Feb 04, 2016
As trade ministers gathered in New Zealand on Thursday to sign the sweeping, controversial Trans-Pacific Partnership (TPP), thousands of protesters gathered throughout Auckland and beyond to protest the 12-nation agreement they say "gives power to corporations and takes it away from the people."
Hundreds of protesters set up camp in front of the Sky City Convention Center in Auckland, where the signing took place, while thousands of others blockaded nearby streets and highway ramps around the area, bringing traffic to a standstill. No arrests were reported, although police violence reportedly occurred.
The deal, which was finalized in October following years of negotiations, creates a so-called "free trade" zone between 12 Pacific Rim nations, including the U.S. and Canada, which collectively account for about 40 percent of the world's economy. Opponents say the contents of the agreement, made public in November after five years of secrecy, threaten everything from human rights and public health to the environment and the very fabric of democracy.
"It's kind of a Cold War by proxy of trade and investment agreements," one protester, University of Auckland law professor Jane Kelsey, toldAl Jazeera on Wednesday. "And that's a real worry because not only do the corporations who have special insights and input to this agreement get to be center stage, but also there is no balance of interests."
Rowan Brooks, one of the organizers of Thursday's action, told Al Jazeera, "Basically it eats away at New Zealand's sovereignty and the whole process was undemocratic."
"The agreement gives power to corporations and takes it away from the people," Brooks said.
Greenpeace New Zealand executive director Russel Norman said the protests in Auckland were "a direct way for people to show their feelings to the politicians and the large corporations, whose interests all too often appear to be in conflict with those of the people. And that's certainly the case with the TPP."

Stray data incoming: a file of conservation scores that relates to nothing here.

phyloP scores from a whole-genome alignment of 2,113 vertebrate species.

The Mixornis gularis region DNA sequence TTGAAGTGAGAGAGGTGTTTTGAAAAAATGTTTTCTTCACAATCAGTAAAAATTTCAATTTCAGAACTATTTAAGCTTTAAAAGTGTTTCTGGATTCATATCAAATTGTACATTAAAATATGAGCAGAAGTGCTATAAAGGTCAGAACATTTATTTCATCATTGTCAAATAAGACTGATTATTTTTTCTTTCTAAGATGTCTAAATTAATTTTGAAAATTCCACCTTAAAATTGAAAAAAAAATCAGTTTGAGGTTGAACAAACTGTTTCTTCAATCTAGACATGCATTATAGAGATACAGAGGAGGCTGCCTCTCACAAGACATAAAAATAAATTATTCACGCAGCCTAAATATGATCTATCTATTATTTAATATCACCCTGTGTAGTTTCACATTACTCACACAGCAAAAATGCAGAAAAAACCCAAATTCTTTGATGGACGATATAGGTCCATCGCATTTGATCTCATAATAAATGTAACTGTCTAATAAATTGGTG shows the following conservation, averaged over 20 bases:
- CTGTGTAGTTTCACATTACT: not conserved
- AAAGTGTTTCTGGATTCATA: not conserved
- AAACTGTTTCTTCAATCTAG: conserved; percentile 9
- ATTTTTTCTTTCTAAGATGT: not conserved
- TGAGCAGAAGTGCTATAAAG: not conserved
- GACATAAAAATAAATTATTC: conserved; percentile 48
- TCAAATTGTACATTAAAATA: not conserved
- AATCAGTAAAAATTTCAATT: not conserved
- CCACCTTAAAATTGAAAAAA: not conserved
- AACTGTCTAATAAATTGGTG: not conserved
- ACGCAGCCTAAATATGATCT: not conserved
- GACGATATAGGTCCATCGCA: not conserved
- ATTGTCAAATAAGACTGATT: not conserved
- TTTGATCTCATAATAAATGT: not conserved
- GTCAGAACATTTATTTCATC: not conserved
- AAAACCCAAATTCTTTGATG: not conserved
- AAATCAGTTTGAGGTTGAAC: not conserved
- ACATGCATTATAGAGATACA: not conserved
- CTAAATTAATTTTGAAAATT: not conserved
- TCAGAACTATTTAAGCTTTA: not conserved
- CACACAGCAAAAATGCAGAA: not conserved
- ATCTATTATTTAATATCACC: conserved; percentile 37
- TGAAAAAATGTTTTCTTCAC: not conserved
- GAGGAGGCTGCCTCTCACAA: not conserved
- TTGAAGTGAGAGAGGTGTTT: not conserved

"Peaceful protest is the beating heart of any democracy. And that's why today's peaceful protests in Auckland are so important," Norman said.
The TPP must still be approved domestically by individual partnership countries. Among Thursday's protesters was MP Hone Harawira, of the Mana Party, one of New Zealand's leading voices against the TPP. Harawira told the crowd they had no choice but to keep up large-scale actions to convince the government not to approve the agreement.
"We can't afford not to send a signal on this day, the day of the signing, and keep sending it day in and day out," he said.
In the U.S., approval would mean ratification by Congress. It is unlikely that lawmakers will take up the issue until after the 2016 presidential election in November, which gives opponents time to strengthen the movement against it.
As Sierra Club executive director Michael Brune said Wednesday, "Thankfully, it's not too late to stop this toxic deal. Congress holds the trump card on the widely unpopular TPP, so now is the time to urge our representatives to reject the toxic trade deal and build a new model of trade that puts the health and safety of people before the profits of big corporations that are already polluting our air and water."
One trade minister who supports the deal said getting the U.S. on board was key. "To achieve anything that's a wide-ranging, international agreement on trade, especially in agriculture, you must have the United States involved," Sir Graeme Harrison, the founder and chairman of meat processor ANZCO Foods, toldRadio New Zealand. "And if I look at the protests against TPP, I'd say, in a nutshell, they're anti-American."
Our work is licensed under Creative Commons (CC BY-NC-ND 3.0). Feel free to republish and share widely.
We've had enough. The 1% own and operate the corporate media. They are doing everything they can to defend the status quo, squash dissent and protect the wealthy and the powerful. The Common Dreams media model is different. We cover the news that matters to the 99%. Our mission? To inform. To inspire. To ignite change for the common good. How? Nonprofit. Independent. Reader-supported. Free to read. Free to republish. Free to share. With no advertising. No paywalls. No selling of your data. Thousands of small donations fund our newsroom and allow us to continue publishing. Can you chip in? We can't do it without you. Thank you.